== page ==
Since then we’ve been regularly tracking official Tenerife Government sites to see if any progress had been made. Instead of finding updates about whether the route was still closed, or not, we noticed, ominously, that information about the route had simply been removed, with the TF35 path being rerouted.
The Los Órganos route simply ceased to exist… officially.
On the other hand, we continued to receive feedback that although the route was officially closed, people were still walking it. The latest, a couple of weeks ago, suggested there wasn’t a problem with the path at all.
There was only one way to find out for sure. Walk it ourselves.
Initially signs weren’t good, mainly because there was a lack of them. Signposts relating to the Los Órganos route had been removed and even yellow waymarks had been scratched off rocks. Where the path leaves the GR131 to go its own way, there were no signposts at all. But neither were there any signs the path was closed. This in itself meant nothing as only the previous week in Teide National Park we encountered a closed path some kilometres along a route.
With every step we expected to come across a gate blocking the path, but as we traversed those wonderful valleys above Los Órganos and through buzzing clumps of blue tajinaste and broom there was nothing. The path was a tad overgrown in parts, but it was in better condition than some other paths we’ve walked during the winter months.
After 10 kilometres there were still no signs of the path being closed. There were some signs of rockfall, but only minor ones which didn’t affect the path. In fact in one stretch it looked as though a new steel cable had been attached at a narrow, vertiginous section.
Around that point we passed two other Spanish walkers, the first other walkers we’d seen, coming from the opposite direction and asked them they’d encountered any problems further along the path. They were bemused as they’d seen nothing to indicate there had been any problems.
They were right. The route was absolutely fine. It was more than fine, it was its glorious old self.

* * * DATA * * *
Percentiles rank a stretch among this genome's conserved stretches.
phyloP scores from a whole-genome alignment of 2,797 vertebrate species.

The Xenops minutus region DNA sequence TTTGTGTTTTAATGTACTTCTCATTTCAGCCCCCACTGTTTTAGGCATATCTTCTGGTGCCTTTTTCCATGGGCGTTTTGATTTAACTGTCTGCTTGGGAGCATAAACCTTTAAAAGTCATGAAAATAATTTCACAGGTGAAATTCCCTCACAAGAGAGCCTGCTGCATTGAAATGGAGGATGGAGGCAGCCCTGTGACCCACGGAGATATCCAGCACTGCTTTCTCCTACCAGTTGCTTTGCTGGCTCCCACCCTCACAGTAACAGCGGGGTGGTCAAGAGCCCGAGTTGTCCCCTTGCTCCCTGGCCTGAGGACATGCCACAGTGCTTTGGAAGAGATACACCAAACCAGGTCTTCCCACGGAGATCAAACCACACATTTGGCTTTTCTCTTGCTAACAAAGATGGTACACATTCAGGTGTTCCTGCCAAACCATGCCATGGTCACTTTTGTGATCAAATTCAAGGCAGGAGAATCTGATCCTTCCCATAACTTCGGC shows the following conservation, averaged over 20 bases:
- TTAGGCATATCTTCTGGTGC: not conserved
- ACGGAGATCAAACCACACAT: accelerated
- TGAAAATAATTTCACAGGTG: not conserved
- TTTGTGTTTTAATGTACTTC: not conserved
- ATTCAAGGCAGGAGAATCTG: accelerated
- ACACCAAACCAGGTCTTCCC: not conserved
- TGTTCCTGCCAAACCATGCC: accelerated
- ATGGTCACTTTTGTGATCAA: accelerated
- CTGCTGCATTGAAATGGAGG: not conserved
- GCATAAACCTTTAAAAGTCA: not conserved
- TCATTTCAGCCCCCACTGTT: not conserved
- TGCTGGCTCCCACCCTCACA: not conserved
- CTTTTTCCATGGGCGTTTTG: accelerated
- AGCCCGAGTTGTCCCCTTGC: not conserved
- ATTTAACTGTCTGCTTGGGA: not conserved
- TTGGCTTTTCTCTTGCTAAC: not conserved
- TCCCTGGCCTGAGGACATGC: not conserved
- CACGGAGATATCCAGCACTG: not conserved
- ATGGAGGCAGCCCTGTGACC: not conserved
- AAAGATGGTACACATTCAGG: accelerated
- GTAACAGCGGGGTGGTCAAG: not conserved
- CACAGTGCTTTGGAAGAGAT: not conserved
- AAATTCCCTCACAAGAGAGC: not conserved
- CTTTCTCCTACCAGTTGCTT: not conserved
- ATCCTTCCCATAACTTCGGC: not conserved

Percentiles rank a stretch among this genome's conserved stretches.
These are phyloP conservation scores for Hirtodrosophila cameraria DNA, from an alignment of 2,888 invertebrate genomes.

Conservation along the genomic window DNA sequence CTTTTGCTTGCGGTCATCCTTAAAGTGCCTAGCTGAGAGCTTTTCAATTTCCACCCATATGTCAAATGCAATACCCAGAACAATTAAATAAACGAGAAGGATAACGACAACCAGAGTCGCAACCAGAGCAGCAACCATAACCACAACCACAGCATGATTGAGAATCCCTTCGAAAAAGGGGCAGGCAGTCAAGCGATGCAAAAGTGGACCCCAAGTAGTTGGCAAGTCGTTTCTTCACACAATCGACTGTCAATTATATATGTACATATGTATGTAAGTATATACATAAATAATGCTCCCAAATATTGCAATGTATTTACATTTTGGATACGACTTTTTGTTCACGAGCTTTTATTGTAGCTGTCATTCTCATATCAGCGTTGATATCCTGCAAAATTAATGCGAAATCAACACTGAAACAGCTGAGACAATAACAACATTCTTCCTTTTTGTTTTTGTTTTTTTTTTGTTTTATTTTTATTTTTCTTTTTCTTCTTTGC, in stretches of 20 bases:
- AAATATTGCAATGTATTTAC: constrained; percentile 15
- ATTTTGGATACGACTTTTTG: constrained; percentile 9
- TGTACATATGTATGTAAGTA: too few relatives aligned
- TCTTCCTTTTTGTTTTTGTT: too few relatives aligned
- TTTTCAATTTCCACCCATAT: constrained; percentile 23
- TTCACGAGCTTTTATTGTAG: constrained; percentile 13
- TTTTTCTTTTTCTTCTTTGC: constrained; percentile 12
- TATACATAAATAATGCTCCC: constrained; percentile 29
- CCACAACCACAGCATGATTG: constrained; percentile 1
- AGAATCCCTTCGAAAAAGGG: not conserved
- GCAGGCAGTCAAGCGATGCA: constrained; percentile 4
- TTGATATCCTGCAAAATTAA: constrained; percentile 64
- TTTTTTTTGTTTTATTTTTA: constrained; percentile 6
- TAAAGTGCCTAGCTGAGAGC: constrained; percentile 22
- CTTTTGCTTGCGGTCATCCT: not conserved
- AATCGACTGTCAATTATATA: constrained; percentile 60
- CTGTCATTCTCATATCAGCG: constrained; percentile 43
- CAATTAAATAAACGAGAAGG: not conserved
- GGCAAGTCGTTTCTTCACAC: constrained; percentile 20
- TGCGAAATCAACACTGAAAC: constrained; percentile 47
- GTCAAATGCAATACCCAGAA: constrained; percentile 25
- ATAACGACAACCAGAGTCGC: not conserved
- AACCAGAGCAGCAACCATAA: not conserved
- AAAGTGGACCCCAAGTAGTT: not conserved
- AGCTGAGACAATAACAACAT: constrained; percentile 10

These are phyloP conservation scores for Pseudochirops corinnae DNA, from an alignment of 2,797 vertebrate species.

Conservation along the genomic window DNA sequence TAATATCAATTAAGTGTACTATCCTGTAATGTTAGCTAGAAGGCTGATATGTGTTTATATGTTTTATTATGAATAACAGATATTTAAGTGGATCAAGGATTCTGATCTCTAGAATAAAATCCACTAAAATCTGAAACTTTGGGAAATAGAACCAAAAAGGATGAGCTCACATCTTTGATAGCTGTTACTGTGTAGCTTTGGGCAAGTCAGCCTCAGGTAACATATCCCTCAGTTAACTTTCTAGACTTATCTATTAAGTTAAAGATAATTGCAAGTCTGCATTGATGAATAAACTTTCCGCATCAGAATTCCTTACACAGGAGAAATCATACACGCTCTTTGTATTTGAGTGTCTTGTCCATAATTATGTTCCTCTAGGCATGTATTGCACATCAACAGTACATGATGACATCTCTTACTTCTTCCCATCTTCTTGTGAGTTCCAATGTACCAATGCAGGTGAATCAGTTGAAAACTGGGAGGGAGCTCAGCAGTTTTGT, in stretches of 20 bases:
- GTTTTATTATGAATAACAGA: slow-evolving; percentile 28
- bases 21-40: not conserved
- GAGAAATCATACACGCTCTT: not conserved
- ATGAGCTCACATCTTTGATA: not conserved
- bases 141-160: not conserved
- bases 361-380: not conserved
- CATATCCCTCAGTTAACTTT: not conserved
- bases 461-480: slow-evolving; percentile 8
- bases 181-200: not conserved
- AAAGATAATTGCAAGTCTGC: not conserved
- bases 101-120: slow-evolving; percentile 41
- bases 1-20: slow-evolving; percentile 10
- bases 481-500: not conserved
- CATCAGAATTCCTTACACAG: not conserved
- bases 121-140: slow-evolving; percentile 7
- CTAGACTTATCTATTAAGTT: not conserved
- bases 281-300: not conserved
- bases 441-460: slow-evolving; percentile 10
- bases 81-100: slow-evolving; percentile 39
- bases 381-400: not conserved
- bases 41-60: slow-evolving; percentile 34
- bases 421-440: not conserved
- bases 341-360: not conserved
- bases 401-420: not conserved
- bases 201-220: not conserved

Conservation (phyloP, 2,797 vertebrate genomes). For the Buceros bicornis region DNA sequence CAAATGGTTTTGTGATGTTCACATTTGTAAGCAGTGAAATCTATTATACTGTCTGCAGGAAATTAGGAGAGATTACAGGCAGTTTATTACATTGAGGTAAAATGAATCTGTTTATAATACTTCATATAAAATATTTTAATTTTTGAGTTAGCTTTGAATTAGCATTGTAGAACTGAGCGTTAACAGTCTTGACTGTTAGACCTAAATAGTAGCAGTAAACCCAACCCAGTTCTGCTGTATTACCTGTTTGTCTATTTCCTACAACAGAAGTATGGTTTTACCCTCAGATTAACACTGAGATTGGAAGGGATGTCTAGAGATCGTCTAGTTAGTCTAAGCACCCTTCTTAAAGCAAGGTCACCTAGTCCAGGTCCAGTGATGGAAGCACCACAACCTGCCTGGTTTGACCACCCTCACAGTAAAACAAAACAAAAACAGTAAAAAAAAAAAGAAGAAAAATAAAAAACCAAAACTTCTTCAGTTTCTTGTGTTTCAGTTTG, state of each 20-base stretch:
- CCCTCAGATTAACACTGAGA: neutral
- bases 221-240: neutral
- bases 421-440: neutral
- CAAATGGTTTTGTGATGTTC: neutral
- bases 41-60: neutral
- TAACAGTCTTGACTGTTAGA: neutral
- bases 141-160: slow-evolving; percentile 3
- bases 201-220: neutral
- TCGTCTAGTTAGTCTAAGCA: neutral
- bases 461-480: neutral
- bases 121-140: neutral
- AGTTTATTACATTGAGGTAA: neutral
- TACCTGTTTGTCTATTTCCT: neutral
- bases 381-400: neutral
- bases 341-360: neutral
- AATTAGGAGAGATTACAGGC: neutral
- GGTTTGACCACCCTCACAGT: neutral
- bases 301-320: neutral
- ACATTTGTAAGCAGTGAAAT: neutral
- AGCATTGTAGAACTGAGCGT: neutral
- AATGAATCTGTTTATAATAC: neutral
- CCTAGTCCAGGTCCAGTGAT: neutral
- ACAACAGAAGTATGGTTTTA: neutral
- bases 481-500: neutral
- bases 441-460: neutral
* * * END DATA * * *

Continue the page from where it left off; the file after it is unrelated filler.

No part of it was closed and there weren’t even any signs there had been any problems.
There’s no doubt the Los Órganos route had been quietly tidied up. But, for now at least, it has been removed from the network of official paths. All the signposts relating to it have been pensioned off. It’s no longer listed on official sites, apart from one which obviously hasn’t been updated as it still shows the route as being officially closed.
However, the wonderful news is that it is definitely open.
Why it’s been removed from the official network of Tenerife paths, who knows? There are sections which seemed narrower than we remembered and possibly there’s a danger of further erosion which could leave those parts in a dangerous condition. As some parts of the path are tight against sheer rock, there’s a greater danger of rockfall affecting the path. So maybe it’s a case of the route being too risky to include in the official network. But if anyone wants to walk it so be it… at their own risk.
There are plenty of other good routes across the island with no signposts or waymarks. Los Órganos has just become another one of those.
It’s such a great walk we’re chuffed that we’re finally able to include it in our Northern Exposure walking routes again.
Jack is co-editor, writer and photographer for BuzzTrips and the Real Tenerife series of travel websites as well as a contributor to online travel sites and travel magazines. Follow Jack on Google+